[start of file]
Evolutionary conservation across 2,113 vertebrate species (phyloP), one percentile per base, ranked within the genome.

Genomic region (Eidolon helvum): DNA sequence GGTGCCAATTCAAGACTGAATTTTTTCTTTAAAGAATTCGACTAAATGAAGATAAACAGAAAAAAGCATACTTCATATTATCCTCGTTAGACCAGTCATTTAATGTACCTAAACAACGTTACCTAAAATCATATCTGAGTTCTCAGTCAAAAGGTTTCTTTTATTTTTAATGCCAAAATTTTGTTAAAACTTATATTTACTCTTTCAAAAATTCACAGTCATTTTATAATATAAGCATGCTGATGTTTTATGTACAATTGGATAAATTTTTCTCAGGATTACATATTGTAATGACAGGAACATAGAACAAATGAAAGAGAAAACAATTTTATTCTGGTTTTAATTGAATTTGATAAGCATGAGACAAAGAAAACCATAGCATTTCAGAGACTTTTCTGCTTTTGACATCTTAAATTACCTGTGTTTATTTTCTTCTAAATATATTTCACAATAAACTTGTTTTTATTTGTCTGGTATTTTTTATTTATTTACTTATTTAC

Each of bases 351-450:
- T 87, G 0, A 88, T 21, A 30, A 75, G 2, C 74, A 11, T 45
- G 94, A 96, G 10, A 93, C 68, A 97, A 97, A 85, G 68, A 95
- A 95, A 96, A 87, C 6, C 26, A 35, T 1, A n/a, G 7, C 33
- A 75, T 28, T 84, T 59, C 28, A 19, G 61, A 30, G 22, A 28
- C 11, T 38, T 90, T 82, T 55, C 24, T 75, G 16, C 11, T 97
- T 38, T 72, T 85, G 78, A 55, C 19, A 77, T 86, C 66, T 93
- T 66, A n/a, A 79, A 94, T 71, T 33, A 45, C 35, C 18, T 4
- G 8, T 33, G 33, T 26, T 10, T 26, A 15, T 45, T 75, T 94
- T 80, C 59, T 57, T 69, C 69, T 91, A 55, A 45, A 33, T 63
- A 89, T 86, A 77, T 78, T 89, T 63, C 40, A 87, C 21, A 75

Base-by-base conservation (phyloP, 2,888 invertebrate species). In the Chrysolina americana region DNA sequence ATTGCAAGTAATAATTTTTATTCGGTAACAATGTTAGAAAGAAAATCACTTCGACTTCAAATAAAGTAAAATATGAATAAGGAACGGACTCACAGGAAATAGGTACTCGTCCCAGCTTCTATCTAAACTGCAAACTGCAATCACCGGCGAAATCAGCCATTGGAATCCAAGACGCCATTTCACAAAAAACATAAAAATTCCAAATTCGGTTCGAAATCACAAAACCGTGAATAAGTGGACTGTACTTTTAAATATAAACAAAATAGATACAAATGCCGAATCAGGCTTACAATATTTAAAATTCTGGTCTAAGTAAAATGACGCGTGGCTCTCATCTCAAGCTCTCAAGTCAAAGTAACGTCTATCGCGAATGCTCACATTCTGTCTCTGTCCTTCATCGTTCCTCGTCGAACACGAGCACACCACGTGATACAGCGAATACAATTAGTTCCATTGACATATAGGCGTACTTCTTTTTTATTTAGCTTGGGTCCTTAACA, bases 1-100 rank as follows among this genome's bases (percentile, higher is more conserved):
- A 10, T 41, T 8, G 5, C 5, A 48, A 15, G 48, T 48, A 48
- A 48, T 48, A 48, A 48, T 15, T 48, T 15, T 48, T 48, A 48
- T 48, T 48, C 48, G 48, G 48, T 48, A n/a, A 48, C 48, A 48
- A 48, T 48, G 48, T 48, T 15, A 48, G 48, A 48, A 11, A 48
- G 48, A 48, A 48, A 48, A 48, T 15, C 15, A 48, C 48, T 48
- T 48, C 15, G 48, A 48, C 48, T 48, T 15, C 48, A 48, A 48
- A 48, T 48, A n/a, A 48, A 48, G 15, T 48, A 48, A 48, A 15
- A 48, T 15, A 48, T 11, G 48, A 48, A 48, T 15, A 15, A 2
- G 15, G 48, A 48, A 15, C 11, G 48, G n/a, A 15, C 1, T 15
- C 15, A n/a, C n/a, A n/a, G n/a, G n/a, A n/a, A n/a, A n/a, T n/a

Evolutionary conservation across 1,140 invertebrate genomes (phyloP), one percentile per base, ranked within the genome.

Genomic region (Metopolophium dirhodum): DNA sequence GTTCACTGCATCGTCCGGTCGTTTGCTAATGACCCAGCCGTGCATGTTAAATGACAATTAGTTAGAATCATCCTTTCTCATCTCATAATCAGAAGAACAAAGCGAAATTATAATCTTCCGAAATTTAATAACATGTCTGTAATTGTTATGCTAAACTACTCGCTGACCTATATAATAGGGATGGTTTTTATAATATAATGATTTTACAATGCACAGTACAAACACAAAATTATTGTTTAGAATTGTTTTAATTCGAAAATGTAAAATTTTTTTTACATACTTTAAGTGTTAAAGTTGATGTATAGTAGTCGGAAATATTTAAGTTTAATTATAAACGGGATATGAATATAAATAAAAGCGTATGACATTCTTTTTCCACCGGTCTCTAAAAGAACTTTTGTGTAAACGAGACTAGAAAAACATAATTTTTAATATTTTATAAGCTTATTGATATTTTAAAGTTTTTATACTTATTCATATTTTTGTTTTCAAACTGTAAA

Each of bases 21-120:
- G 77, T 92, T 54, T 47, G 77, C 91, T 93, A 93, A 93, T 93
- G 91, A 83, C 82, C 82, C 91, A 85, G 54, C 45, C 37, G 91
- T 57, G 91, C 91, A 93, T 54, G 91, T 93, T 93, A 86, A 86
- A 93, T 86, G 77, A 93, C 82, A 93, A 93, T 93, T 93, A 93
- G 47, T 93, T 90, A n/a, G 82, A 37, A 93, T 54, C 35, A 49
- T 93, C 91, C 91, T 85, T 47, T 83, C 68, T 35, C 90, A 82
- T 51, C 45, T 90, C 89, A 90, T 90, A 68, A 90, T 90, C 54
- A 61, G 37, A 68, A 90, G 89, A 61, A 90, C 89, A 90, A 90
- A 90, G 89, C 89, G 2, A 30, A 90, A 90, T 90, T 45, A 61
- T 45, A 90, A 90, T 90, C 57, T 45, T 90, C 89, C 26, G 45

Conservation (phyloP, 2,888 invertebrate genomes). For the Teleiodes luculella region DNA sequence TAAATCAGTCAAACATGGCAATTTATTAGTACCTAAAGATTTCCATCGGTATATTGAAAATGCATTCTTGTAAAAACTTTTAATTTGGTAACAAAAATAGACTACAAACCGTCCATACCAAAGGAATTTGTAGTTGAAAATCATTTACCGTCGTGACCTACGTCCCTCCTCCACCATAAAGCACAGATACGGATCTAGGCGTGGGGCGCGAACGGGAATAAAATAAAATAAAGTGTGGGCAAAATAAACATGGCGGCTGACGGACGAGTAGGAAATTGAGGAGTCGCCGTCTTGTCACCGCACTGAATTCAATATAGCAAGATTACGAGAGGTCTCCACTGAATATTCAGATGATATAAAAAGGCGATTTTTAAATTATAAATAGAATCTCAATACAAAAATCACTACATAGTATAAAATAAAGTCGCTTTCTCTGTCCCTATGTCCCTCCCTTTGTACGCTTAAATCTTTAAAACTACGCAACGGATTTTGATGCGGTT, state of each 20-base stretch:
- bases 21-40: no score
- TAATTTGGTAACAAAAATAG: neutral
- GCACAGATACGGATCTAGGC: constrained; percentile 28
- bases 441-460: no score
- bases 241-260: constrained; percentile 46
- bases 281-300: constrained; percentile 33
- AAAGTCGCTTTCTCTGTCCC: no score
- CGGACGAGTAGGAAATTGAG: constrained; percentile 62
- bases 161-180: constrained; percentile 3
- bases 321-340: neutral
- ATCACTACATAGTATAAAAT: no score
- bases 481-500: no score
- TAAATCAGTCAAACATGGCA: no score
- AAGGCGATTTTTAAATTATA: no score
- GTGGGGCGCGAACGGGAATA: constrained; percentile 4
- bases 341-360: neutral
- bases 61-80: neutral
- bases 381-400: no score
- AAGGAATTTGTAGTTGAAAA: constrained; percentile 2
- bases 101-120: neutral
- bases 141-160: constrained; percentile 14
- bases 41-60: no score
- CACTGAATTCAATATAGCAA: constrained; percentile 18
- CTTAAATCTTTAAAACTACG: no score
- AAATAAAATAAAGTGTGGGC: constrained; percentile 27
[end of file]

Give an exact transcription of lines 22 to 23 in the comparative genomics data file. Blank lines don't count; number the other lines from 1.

- A 48, T 15, A 48, T 11, G 48, A 48, A 48, T 15, A 15, A 2
- G 15, G 48, A 48, A 15, C 11, G 48, G n/a, A 15, C 1, T 15